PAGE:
Politics

How The Supreme Court Could Change The Immigration Reform Game

Congress and the president are debating whether same-sex couples should be a part of immigration reform. But the Supreme Court could change the rules dramatically.

Paul Sancya / AP

President Obama and some Congressional leaders already have parted ways over whether same-sex couples should be included in a broad overhaul of the nation’s immigration laws, with some legislators even warning that their inclusion would be a “poison pill” for conservatives.

But both sides will have to keep their eyes on the Supreme Court, which will hear arguments in March on whether the Defense of Marriage Act’s federal prohibition on recognizing same-sex couples’ marriages is constitutional. The question of whether the non-citizen same-sex spouse of an American can get a green card — currently prohibited by DOMA — could be, for the most part, answered before the end of June.

As Obama addressed immigration reform in Las Vegas Tuesday, Sen. John McCain — one of the four Republican backers of the Senate framework announced Monday — warned that including same-sex couples in the legislation — would be a “red flag.”

If the Supreme Court strikes down Section 3 of DOMA, however, the Department of Homeland Security likely would begin recognizing marriages legally entered into by same-sex couples and would then grant green cards where appropriate.

The court ruling is far from certain, though, so LGBT advocates and their congressional supporters are likely to continue to push for the inclusion of same-sex couples in immigration reform legislation as the discussion progresses.

Those who have not expressed support for including same-sex couples in the reform, meanwhile, could be hoping that the Supreme Court saves them from a vote on what many see as a losing position. Sen. Marco Rubio, for instance, told BuzzFeed that lawmakers will need to consider “what it means for [other] federal law[s], how it overlaps with the debate on DOMA and other issues.”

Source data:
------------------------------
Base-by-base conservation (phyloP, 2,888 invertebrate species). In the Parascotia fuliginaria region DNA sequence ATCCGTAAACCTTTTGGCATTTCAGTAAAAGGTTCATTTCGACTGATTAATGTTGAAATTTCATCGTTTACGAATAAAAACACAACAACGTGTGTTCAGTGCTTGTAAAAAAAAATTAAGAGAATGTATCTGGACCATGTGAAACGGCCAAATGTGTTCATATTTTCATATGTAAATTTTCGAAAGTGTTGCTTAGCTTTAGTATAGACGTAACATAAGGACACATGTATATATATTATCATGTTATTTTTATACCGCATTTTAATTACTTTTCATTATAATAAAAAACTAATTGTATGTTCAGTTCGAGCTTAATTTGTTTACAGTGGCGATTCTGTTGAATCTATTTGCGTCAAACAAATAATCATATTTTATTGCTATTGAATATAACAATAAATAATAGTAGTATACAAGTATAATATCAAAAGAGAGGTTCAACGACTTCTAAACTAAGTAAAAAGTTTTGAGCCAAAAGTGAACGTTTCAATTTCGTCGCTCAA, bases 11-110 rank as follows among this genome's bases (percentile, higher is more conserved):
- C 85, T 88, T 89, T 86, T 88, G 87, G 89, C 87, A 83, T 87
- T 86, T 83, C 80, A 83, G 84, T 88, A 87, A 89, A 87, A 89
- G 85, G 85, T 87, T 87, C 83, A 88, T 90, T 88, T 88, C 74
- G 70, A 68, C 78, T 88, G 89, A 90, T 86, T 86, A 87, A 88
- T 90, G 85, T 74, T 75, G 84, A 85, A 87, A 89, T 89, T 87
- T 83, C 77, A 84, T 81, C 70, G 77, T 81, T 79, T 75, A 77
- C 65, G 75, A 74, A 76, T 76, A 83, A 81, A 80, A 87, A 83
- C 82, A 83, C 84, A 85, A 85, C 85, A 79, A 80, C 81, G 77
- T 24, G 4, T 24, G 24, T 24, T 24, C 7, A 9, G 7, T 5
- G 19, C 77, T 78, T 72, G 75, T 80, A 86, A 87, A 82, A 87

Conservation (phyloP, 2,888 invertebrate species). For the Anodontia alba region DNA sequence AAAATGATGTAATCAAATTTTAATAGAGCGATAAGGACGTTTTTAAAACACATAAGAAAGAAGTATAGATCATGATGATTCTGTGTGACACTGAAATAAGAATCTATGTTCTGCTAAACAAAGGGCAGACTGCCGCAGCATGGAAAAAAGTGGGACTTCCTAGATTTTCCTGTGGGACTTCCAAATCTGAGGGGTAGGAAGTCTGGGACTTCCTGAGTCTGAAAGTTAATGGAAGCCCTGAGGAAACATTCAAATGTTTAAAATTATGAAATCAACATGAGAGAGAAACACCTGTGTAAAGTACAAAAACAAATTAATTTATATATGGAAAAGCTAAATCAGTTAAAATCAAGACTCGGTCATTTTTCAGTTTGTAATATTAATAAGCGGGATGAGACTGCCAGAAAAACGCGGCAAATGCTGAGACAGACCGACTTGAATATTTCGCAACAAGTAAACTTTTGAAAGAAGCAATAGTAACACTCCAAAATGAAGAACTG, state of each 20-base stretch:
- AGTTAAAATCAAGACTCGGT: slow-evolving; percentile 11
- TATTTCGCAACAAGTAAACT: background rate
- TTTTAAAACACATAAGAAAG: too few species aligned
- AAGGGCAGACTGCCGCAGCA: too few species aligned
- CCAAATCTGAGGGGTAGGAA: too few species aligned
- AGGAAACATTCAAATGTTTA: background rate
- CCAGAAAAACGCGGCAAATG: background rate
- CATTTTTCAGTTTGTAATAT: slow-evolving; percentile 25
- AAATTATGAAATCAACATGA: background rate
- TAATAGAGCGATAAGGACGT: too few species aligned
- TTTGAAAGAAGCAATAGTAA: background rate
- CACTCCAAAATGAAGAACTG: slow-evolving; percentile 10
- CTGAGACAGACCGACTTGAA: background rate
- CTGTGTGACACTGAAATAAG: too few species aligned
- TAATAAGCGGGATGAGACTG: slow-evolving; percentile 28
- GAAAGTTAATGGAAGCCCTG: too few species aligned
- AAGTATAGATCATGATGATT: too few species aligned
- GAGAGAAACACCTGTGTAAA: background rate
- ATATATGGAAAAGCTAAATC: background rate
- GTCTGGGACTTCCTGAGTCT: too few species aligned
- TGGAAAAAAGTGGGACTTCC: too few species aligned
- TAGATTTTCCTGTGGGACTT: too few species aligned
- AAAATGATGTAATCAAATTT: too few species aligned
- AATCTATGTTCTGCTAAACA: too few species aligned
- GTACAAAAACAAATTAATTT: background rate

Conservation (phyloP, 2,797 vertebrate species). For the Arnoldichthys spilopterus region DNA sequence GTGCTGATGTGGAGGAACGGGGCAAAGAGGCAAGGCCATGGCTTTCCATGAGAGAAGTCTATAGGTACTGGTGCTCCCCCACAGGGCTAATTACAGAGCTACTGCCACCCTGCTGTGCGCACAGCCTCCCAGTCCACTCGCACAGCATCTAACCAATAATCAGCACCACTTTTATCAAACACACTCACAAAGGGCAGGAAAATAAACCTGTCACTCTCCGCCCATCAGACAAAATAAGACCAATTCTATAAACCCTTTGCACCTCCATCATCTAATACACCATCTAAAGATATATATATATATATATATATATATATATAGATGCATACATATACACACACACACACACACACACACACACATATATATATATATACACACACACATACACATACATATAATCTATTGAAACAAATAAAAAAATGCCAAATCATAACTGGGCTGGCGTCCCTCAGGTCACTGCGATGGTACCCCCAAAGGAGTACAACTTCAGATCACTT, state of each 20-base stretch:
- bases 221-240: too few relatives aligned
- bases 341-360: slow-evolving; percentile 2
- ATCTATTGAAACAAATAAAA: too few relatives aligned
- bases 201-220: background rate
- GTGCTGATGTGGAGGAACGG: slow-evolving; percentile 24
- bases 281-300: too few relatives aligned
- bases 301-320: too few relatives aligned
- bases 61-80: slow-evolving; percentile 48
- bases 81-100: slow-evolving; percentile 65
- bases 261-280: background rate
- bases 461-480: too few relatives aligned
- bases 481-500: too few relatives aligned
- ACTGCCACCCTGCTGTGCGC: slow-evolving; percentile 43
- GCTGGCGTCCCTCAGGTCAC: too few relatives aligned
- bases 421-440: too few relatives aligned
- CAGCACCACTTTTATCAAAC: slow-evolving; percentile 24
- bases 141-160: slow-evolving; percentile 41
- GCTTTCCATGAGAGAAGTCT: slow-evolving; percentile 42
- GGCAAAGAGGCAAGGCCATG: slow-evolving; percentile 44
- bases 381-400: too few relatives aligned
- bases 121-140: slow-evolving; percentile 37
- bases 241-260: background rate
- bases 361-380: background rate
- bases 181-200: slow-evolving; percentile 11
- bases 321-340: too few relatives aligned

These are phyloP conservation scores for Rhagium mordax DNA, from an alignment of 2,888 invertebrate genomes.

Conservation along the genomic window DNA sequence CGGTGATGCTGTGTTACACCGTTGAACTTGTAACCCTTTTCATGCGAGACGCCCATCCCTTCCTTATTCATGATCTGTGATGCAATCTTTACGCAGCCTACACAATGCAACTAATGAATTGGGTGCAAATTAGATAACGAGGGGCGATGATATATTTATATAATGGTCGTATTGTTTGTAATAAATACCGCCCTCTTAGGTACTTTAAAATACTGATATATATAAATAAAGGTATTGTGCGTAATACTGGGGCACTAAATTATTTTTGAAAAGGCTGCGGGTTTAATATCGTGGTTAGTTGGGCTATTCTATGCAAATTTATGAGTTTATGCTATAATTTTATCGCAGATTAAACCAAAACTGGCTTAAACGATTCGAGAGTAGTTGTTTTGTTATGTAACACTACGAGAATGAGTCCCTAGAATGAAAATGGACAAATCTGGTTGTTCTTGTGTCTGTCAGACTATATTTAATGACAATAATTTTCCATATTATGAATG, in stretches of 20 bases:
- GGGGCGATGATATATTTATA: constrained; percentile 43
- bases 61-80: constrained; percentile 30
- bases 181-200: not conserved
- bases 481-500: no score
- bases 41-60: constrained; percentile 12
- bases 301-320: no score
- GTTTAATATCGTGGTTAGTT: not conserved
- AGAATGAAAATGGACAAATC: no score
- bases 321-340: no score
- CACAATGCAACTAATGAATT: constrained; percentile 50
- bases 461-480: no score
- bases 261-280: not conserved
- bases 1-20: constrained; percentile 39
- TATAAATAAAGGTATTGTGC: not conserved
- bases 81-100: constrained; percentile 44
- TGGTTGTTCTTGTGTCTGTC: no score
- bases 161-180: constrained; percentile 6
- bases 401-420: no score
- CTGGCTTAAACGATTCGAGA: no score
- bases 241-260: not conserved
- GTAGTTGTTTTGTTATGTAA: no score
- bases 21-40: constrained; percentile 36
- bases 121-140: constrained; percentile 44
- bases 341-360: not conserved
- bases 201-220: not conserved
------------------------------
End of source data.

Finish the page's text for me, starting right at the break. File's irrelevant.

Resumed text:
Even if the court were to strike down Section 3 of DOMA, though, it is not yet clear how the Department of Homeland Security, in processing green card applications, will handle same-sex couples living in states where same-sex couples cannot marry.

The legislative effort that has been included in past Democratic reform frameworks is the Uniting American Families Act, a bill that does not only apply to same-sex married couples but rather creates a new category, called a “permanent partner,” that could include any same-sex couple in a long-term relationship. A fact sheet released by the White House Tuesday states the president’s blueprint for reform “treats same-sex families as families by giving U.S. citizens and lawful permanent residents the ability to seek a visa on the basis of a permanent relationship with a same-sex partner.”

Despite all the action this week, though, any move on the issue by Congress in the coming months will need to consider — and could be dramatically altered by — the Supreme Court’s consideration.

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